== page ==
Life under bombs in Israel and Gaza

When I stood at the border of Israel and Gaza strip, a couple of days ago, the confusion in my thoughts grew bigger as I was trying to remember key issues behind this old conflict between Palestine and the Jewish state. A war I had heard on radio and read in newspapers since I was a child!

The Israeli-Palestinian conflict is over who gets what land and how it’s controlled; both Jews and Arab Muslims date their claims to the land back a couple thousand years.

But in this unending conflict, Gaza is a Palestinian region with unique situation; First, Gaza is a densely populated strip of land that is mostly surrounded by Israel. Second, it is in theory under the governance of Palestinian Authority but controlled firmly by radical Islamist groups, mainly Hamas.

The population of Gaza depends entirely on Israel for daily life. But the big boys with guns controlling Gaza enjoy sending sporadic rockets to Israel. Foodstuff, medicines and many other supplies pass through this crossing of Kerem Shalom from Israel into Gaza.

When I asked, jokingly, the director of the crossing, Ami Shaked, why he sends basic necessities to people who only return rockets, his response isn’t enough: “I’ve lived in Gaza and they are good people under control of bad guys”.

An elaborate response comes from Yaki Lopez, a Jerusalem-based diplomat with Israel’s ministry of Foreign Affairs: “Under international humanitarian law and Oslo accord, Israel must allow supplies to the people of Gaza”.

When I put to him news reports about Israeli blockade of the flow of commercial goods into Gaza, Lopez agrees that whenever Hamas bombs, his government sends a message which is probably understood by stopping the bombings from Gaza.

At ordinary border and customs posts outflow goods are less controlled, but it’s the opposite at Kerem Shalom crossing as explained by its manager, Ami Shaken, during a tour. 

Every day a representative of Palestinian Authority (PA) in Gaza sends a list of goods imported from Israel; those goods are transported by trucks to Kerem Shalom crossing and offloaded which is followed by a thorough screening by hand, scanners and dogs; the point is to explore anything which can be used to make weapons; Even if a product like cement still goes thru, it is monitored as it can be used to construct war tunnels.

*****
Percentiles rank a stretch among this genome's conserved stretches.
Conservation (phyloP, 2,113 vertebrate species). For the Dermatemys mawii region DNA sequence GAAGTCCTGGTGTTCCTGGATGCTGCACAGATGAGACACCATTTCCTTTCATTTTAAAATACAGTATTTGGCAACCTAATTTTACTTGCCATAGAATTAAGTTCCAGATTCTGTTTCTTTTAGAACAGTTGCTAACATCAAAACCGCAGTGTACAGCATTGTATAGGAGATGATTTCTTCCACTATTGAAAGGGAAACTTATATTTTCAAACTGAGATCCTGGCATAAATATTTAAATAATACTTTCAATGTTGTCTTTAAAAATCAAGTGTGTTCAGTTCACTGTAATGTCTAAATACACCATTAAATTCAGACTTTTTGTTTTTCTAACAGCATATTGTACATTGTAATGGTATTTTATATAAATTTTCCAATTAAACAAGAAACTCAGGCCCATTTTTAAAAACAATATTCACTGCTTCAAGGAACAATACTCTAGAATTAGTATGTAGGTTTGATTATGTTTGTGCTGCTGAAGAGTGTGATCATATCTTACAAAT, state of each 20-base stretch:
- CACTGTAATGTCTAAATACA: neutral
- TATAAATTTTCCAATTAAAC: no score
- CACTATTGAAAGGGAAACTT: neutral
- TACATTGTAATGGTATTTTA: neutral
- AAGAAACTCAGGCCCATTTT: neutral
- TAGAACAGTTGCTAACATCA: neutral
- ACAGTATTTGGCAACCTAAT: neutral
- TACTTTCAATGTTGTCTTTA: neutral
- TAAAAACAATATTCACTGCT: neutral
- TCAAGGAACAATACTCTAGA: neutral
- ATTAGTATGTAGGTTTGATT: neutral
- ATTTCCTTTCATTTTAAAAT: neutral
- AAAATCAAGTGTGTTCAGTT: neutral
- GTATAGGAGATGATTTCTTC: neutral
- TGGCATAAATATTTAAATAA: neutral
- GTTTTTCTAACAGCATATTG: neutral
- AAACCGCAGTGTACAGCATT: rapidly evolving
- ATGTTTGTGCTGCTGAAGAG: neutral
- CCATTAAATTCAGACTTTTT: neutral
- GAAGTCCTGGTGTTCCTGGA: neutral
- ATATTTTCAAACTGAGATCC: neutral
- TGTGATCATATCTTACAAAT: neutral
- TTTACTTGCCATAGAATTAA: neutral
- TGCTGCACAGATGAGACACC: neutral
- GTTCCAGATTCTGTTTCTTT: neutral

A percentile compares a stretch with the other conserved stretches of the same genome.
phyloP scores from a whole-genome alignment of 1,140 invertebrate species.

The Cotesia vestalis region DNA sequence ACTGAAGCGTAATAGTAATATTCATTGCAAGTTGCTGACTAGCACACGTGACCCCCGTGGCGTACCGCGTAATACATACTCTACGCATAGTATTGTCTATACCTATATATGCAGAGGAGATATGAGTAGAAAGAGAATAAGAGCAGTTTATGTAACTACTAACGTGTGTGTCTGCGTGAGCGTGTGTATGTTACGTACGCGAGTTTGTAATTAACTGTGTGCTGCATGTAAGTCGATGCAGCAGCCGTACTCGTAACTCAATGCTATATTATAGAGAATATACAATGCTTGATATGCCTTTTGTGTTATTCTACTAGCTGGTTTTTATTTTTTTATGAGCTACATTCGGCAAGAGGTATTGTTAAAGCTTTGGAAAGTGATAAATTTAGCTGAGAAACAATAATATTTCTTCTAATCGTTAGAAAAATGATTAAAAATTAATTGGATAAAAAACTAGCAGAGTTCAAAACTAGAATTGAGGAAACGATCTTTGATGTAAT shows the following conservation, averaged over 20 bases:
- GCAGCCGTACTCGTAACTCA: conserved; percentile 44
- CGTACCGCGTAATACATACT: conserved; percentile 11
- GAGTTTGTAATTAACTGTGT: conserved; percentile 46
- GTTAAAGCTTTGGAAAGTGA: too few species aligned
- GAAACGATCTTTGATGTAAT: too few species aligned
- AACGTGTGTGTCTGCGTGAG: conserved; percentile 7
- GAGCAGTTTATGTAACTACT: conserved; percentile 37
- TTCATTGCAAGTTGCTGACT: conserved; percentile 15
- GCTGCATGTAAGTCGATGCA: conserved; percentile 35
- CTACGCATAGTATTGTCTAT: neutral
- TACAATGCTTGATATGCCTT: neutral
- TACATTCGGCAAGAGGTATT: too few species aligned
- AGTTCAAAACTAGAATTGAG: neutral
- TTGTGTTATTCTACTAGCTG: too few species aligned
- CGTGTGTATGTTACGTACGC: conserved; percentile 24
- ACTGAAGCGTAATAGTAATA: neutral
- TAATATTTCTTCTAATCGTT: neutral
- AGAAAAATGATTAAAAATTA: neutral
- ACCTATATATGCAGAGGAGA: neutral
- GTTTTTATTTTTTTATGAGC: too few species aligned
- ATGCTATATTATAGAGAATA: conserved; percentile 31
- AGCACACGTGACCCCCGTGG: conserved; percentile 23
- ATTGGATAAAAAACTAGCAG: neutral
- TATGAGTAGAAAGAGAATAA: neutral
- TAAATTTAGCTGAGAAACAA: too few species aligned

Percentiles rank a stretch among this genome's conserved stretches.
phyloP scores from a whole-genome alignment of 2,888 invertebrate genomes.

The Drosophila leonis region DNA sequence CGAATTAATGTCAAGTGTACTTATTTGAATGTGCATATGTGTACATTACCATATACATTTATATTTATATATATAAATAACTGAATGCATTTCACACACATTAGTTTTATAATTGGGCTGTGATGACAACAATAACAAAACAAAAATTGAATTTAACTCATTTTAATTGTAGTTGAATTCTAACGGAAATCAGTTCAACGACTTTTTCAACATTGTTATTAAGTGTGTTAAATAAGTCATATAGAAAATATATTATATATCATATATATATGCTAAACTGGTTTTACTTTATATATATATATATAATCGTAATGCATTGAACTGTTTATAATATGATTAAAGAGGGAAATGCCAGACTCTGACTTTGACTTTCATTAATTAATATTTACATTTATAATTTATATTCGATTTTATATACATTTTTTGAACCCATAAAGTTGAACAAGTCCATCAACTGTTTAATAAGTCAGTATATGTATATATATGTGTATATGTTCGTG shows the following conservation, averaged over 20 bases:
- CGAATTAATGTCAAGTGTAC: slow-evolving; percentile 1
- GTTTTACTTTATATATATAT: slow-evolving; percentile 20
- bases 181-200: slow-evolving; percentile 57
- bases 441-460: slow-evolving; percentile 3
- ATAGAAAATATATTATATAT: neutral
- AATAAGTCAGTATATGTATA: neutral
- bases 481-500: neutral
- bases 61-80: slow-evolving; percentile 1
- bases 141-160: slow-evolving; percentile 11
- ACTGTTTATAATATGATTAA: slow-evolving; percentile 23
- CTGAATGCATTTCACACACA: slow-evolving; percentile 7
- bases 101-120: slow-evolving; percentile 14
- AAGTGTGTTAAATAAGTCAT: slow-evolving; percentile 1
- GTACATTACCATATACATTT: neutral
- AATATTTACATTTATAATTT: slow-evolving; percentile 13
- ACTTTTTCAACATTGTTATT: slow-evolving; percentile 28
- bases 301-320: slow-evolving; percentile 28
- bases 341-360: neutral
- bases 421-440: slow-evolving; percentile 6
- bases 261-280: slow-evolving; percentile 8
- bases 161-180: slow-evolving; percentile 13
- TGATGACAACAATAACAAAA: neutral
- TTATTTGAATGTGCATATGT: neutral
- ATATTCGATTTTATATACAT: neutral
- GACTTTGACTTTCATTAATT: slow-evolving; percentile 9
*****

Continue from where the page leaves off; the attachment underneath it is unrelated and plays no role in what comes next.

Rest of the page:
After screening, Mr Shaken closes the gates on the Israel side and allows in trucks from Palestine to pick up the goods. The manpower work is done by around seventy men residents of Gaza.

Constantly on alert, armed men who work for Mr Shaken to secure the crossing border are trained professionals belonging to a private security firm contracted by the Israeli Ministry of Defense. 

That is another surprise to me because when I drove to Gaza that morning, my mind was playing a film of armored vehicles, tanks, artillery machines and heavily armed soldiers. I didn’t see any of those, but surveillance balloons and cameras, as well as bomb shelters every couple of meters in the entire region near the border crossing. When a bomb is launched from Gaza, sirens go up from the walled border and everyone in that zone have only 60 seconds to run into bomb shelters. 

Less than a day after my visit, Hamas shelled the region; and Israeli response was immediate, reportedly hitting at key targets including weapon factory and storage in Gaza.

But since those deadly military targets, belonging to Hamas or Palestinian Islamic Jihad, are known to the Israeli Defense Forces (IDF), why don’t they destroy them wherever they are completely?

An IDF spokesman, Lieutenant Colonel Jonathan Conricus, answered in a military language “we only follow orders”. But he also adds that “Hamas and other armed groups have adopted the tactics of their Hezbollah friends which is using civilians as human shields”.

This implies establishing military operations in residential areas, near schools or hospitals, so that in fearing civilian casualties, Israel won’t attack them. 

I looked at Gaza and left Kerem Shalom disappointed because there’s no end of conflict in sight and the “land-for-peace” remains out of reach. Hamas and other Islamist groups don’t recognize the state of Israel, and both parties don’t talk directly. In rare negotiations, communication is via intermediaries mostly the Egyptian government.

Kerem Shalom actually means ‘Vineyard of Peace’. Its name includes the word shalom since community founding members believed that the location would play a role in establishing peace and ending the Arab-Israeli conflict.

The writer is a media professional based in Kigali

Twitter: @semukanyam

The views expressed in this article are of the author.